Today I had the rare opportunity to sit for an hour and read some of the blogs I follow. A year ago this would have been nothing out of the ordinary, but with all of the changes in my life and the number of projects I've undertaken, an hour to sit and read is a precious thing these days.
Turns out today was a perfect day for my blog reading escape, as RO had just posted this piece with which I wholeheartedly agree. A friend shot me a message on skype asking for my take on the issue of, as RO puts it, the sun burning away a lot of shit in your life. Before reading on, I'd encourage you to shoot on over to RO's and read the post in question, because I'm not going to restate his whole point, just add my own to it, and therefore if you havent read it you aren't going to know quite what the hell I'm going on about.
The question put to me was if I think its a given that one who reaches this level Magickally, that is to say ascends beyond the level of newbie, is going to go through a period of hardship wherein they lose everything, i.e. relationships, material wealth and fortune, position, and all of the other luxuries we've come to rely so heavily on. By way of extension, it became, if this IS so, and anyone who reaches that point IS going to suffer in this way, why then would anyone WANT to?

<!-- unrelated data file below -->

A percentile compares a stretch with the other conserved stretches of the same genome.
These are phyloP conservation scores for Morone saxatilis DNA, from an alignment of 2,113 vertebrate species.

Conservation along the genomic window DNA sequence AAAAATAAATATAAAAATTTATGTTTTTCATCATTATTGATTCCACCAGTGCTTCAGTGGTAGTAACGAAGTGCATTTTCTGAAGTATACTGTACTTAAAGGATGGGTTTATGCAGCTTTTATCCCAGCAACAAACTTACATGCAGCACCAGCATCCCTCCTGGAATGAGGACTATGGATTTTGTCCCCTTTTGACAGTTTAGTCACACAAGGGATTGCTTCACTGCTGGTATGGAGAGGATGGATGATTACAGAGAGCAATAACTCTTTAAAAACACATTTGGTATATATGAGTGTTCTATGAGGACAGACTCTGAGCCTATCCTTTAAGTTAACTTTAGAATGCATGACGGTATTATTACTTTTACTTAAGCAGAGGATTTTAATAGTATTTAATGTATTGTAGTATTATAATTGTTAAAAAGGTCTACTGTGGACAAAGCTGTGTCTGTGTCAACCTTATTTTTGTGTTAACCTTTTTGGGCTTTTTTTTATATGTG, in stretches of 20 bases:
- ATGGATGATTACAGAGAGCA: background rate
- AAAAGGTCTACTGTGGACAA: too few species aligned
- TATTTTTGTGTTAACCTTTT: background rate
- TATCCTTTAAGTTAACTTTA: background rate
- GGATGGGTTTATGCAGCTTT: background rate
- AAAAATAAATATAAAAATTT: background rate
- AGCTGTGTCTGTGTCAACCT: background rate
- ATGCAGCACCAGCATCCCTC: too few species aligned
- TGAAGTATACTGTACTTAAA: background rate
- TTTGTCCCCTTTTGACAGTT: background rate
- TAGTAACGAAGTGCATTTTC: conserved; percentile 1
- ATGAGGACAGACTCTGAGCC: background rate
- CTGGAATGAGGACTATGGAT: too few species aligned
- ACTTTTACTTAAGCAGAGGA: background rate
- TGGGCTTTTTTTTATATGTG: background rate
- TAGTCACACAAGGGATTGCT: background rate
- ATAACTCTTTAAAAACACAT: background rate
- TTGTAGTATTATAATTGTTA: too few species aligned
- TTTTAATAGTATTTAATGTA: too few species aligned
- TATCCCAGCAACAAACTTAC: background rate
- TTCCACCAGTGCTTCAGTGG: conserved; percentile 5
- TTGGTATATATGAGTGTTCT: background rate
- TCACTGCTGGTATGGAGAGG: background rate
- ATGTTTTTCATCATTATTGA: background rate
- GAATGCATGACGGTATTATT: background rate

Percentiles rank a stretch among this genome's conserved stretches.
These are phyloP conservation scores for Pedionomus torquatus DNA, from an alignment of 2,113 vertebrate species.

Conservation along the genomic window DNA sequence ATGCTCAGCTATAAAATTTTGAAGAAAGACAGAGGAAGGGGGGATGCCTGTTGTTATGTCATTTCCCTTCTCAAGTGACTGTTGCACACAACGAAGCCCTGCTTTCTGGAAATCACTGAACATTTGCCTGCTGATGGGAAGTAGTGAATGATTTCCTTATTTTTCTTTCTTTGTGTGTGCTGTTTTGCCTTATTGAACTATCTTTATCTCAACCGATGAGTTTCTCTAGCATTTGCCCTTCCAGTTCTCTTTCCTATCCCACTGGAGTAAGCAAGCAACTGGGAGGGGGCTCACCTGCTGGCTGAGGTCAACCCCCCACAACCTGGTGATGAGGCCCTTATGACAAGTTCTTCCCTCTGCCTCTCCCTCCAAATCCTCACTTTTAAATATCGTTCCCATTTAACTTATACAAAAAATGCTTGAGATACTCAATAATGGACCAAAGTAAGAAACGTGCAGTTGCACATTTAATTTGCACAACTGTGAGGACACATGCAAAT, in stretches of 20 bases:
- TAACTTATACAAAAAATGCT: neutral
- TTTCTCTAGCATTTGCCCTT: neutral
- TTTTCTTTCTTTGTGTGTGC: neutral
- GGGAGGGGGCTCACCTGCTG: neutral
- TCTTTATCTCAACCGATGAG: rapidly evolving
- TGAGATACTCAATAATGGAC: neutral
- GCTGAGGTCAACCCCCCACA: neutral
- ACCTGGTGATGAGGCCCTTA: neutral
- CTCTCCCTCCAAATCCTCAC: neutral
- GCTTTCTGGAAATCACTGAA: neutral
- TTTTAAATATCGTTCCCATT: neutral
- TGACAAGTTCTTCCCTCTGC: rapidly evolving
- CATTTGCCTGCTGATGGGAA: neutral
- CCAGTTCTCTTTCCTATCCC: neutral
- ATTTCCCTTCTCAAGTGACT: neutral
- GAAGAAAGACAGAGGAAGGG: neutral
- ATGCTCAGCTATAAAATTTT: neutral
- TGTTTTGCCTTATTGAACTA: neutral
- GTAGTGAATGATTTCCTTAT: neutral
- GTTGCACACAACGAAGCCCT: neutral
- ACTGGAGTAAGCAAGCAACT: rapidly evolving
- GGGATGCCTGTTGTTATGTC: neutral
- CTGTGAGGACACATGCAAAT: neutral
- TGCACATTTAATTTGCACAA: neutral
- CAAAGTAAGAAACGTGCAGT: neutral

This topic of conversation has arisen more than once in the last few weeks, with the first such occasion being a brief conversation had on Fbook wherein AIT, Sef, myself and several others were discussing the rather ignominious (in my opinion) death of Aleister Crowley. The original question, I believe, was something akin to "Should we consider Crowley a failure as a magician because of his state of being at the time of his death". My contention was that his death, hopelessly addicted to heroin, nearly penniless, alone and without anything near the hero-worship he has attained to posthumously did not indicate that he had failed as a magician, but that he had never achieved his full potential or succeeded to the extent of which he was capable, had he never fallen to his addiction. Sef pointed out that in Crowley's own writings he makes it clear that anyone progressing beyond the level of exempt adept was pretty well guaranteed to lose everything as did Crowley, and die as he did.